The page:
An audit is the highest level of financial statement service a CPA can provide. The purpose of having an audit is to provide financial statement users with an opinion by the auditor on whether the financial statements are prepared in accordance with the proper financial reporting framework. An audit enhances the degree of confidence that intended users, such as lenders or investors, can place in the financial statements.
The auditor obtains reasonable assurance about whether the financial statements as a whole are free from material misstatement, and whether the misstatements are from error or fraud.
To obtain reasonable assurance, items are observed, tested, confirmed, compared, or traced based on the auditor’s judgment of their materiality and risk. After gathering appropriate evidence through this process, the auditor issues an opinion about whether the financial statements are free from material misstatement.
As an additional benefit, the auditor may become aware of some deficiencies in internal control or weaknesses in the organization’s systems and offer suggestions for improvement. Some of the more important auditing procedures include:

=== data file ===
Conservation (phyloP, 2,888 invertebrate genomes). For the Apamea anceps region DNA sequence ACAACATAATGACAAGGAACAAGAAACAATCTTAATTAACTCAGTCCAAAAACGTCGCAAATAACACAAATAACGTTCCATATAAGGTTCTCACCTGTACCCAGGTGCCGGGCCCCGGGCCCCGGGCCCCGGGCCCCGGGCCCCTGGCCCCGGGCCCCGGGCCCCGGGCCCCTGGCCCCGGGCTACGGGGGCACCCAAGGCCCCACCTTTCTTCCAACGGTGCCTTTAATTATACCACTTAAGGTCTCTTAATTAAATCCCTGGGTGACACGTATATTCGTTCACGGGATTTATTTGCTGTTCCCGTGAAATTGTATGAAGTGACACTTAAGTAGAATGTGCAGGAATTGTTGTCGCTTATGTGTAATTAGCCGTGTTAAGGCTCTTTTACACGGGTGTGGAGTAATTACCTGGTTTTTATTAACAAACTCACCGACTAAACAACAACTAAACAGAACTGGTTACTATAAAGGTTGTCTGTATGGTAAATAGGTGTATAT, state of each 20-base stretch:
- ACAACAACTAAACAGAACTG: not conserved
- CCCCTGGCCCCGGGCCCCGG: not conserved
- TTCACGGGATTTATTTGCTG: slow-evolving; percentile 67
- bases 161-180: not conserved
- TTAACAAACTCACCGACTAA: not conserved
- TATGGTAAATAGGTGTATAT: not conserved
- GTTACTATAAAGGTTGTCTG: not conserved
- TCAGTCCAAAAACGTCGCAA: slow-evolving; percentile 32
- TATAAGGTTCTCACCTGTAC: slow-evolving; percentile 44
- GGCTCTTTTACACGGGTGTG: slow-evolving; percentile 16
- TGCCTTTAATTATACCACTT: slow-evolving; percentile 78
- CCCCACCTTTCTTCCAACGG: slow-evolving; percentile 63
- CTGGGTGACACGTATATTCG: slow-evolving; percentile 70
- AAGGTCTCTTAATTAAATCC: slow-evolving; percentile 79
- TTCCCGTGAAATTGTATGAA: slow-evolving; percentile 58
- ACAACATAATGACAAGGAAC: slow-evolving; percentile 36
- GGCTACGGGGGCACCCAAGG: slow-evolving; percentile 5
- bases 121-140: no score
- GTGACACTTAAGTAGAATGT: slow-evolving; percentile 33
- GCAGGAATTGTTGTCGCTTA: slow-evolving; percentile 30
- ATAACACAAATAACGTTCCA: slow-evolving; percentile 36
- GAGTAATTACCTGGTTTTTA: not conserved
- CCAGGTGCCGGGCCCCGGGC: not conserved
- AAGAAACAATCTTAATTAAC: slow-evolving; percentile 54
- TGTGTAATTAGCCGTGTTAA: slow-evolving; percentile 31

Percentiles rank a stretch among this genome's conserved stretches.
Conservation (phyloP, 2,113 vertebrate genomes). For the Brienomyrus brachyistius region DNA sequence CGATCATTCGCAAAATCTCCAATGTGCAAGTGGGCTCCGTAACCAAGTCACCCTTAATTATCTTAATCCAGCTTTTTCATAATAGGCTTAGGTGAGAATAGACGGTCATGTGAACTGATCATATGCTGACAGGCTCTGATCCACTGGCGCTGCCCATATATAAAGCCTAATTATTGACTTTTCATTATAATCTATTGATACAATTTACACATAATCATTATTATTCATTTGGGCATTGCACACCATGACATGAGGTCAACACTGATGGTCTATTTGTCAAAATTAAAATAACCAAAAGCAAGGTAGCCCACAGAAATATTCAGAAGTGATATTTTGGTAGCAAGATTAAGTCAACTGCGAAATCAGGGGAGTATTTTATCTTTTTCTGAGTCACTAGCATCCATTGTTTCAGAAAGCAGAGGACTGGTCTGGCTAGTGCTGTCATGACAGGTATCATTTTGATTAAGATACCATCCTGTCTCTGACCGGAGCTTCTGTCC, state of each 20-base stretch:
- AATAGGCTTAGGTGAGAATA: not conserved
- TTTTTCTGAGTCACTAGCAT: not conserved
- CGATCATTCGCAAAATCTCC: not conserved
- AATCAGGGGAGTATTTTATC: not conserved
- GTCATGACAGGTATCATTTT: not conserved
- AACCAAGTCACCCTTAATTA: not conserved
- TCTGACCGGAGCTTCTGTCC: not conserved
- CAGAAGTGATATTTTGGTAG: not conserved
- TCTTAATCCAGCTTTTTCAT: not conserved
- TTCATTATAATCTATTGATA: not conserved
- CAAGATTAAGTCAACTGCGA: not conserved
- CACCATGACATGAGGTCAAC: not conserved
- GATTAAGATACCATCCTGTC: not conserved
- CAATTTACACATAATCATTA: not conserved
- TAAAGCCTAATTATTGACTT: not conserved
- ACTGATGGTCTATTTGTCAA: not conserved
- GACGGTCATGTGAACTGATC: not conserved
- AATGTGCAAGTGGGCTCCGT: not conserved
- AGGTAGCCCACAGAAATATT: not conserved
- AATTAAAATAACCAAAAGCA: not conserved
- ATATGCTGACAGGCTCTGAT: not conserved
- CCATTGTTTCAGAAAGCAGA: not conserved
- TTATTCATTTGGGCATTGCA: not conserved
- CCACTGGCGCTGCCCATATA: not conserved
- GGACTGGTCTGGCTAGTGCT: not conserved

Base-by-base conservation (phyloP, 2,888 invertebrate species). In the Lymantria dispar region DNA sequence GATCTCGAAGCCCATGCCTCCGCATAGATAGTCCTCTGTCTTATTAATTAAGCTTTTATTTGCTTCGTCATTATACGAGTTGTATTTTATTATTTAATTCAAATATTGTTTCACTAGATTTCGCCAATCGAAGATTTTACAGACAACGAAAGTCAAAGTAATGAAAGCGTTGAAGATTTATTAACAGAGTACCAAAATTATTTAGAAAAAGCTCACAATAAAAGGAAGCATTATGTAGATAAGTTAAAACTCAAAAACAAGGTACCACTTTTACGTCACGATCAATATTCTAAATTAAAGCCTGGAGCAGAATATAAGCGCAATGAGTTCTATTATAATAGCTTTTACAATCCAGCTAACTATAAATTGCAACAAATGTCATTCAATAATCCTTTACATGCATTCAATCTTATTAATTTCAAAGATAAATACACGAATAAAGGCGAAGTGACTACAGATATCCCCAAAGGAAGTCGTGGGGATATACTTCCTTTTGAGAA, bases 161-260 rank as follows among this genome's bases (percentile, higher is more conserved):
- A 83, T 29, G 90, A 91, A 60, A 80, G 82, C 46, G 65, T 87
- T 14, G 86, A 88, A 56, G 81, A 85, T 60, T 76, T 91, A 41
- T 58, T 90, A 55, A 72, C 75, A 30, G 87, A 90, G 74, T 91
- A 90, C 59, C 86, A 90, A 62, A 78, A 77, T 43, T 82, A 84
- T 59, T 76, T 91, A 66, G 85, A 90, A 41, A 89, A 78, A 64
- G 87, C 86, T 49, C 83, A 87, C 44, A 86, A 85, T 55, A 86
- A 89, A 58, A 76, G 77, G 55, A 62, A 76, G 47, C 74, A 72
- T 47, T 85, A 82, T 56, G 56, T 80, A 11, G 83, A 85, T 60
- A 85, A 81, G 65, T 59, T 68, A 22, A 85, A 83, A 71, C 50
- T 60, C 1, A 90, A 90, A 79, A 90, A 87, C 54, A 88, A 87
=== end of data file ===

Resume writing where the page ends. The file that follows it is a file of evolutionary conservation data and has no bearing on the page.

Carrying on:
Ideally, auditors will provide an unqualified, or “clean,” opinion on the company’s financial statements. An unqualified opinion will contain language such as “the financial statements present fairly in all material respects,” and, “in conformity with accounting principles generally accepted (GAAP) in the United States."
If an auditor is unable to render an unqualified opinion, a qualified or adverse opinion may be issued. Some reasons opinions may be qualified include scope limitations and departures from GAAP.